TREASURIES-Yields slip as quiet inflation keeps path open for Fed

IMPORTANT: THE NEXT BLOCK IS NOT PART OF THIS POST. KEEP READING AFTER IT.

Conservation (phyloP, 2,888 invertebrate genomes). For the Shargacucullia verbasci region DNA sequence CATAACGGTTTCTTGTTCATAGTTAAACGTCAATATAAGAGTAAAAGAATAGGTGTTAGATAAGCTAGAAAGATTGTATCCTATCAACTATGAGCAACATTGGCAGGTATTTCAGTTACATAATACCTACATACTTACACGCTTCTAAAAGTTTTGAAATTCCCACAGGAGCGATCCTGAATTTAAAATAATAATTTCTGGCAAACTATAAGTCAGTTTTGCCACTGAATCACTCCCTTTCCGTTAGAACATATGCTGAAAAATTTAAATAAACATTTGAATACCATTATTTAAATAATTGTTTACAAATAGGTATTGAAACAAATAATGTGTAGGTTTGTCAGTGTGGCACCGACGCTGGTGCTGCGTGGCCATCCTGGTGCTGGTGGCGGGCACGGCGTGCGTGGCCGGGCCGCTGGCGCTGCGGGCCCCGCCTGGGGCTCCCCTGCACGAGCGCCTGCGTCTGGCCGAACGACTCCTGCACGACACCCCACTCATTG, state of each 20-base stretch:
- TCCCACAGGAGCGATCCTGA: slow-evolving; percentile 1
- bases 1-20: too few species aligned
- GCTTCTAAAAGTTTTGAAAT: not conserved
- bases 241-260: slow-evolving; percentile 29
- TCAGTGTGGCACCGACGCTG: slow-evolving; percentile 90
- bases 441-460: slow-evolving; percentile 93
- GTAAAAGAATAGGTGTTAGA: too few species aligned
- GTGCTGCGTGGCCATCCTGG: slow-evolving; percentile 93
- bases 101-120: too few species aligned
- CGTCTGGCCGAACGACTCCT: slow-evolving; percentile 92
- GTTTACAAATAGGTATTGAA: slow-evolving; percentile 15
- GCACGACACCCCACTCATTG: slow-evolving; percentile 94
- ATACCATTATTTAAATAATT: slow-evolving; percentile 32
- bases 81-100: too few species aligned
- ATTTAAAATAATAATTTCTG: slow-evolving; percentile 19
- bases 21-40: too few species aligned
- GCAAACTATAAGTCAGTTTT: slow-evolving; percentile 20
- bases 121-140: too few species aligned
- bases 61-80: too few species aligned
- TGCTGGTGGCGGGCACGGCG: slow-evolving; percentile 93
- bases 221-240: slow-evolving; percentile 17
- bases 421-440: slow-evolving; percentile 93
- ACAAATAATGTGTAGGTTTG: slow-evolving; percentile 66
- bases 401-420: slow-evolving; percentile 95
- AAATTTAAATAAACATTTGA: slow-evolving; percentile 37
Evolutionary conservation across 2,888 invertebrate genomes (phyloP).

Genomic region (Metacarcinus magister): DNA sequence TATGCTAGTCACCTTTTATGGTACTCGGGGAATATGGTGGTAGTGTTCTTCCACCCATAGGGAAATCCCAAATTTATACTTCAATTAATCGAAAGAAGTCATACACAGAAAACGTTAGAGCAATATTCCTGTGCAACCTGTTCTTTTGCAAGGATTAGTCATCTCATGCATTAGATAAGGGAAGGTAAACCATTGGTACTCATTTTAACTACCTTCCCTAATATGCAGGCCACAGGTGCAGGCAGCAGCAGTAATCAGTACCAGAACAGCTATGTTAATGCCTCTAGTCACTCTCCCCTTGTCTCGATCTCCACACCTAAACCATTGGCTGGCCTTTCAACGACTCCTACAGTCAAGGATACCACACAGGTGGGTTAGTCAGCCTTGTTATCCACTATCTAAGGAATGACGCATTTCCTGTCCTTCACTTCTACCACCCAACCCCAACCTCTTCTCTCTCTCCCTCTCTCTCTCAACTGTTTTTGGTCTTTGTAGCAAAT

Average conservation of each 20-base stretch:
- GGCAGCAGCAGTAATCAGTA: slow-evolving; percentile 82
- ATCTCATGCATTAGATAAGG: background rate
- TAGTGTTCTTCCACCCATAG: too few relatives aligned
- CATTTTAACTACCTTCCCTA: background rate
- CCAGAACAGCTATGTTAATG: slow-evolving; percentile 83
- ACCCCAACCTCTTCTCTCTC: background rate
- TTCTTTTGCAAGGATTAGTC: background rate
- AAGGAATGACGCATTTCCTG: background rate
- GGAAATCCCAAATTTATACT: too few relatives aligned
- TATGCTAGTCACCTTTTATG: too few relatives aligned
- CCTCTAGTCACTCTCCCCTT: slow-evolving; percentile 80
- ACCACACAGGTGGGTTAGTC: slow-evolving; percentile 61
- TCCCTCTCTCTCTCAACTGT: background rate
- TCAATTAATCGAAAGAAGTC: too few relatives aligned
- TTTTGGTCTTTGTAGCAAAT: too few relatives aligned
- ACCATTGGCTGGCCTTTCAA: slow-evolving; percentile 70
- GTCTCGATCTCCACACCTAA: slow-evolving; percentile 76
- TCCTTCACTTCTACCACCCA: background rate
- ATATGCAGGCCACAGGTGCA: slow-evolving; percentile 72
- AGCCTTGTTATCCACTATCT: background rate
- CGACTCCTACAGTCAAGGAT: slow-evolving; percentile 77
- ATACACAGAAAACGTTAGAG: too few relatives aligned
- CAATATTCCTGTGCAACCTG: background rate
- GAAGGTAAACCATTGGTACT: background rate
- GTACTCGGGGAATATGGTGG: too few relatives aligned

* Low inflation leaves door open for more Fed purchases * U.S. core PCE price index flat in March; overall index -0.1 percent * U.S. March year-over-year PCE price index +1.0 percent * U.S. March year-over-year core PCE price index +1.1 percent By Ellen Freilich NEW YORK, April 29 (Reuters) - Benchmark U.S. Treasury yields eased on Monday after subdued price data for March pointed to a long tenure for monetary accommodation. The government said inflation as reflected in the personal consumption expenditure price index rose just 1 percent over the 12 months through March, the smallest gain since October 2009 and a slowdown from the 1.3 percent logged in the period through February. Core prices were up 1.1 percent year-over-year, well below the Federal Reserve's 2 percent inflation target. The benchmark 10-year Treasury note, unchanged before the data was reported, was up 2/32 afterward, its yield easing to 1.66 percent from 1.67 percent before the report. "Investors are adjusting to what appears to be a push to lower yields," said Kevin Giddis, senior managing director and head of fixed income capital markets at Raymond James. The combination of bumping-along-the-bottom inflation and slower-than-expected GDP growth in the first quarter - and very subdued GDP growth in the quarter prior to that - gives the U.S. central bank room to keep monetary policy accommodative. "Once again, (Fed Chairman Ben) Bernanke looks right," said Mike Materasso, senior vice president and co-chair of the Franklin Templeton fixed income policy committee in New York. "A couple of months ago some people were saying, 'Come on, everything looks better.' But Bernanke's concern and cautiousness was well-founded." Members of the Fed's policy-making Federal Open Market Committee meet this week to assess the health of the economy. They are widely expected to keep purchasing bonds at a pace of $85 billion a month. "The Fed may be singing a different tune than the last meeting, and those who were wanting the Fed to stop buying have become very quiet," said Kevin Giddis, senior managing director and head of fixed income capital markets at Raymond James. "In fact, the silence is deafening." The U.S. personal consumption expenditure price index slipped 0.1 percent in March. The core PCE price index was flat, even more subdued than the 0.1 percent rise economists predicted. The subdued price trend was born out in year-over-year data as well. As of March, the year-over-year PCE price index was up just 1.0 percent, less than the 1.3 percent year-over-year rise as of February. The core PCE price index was up just 1.1 percent year-over-year through March, even less than the subdued 1.3 percent reading that stood through February. "That isn't deflation or disinflation but it (doesn't give the Fed any reason) to call an early halt to their quantitative easing monthly purchases," said Chris Rupkey, managing director and chief financial economist at Bank of Tokyo-Mitsubishi UFJ. The National Association of Realtors' report that U.S. pending home sales rose 1.5 percent in March evoked no discernible reaction.
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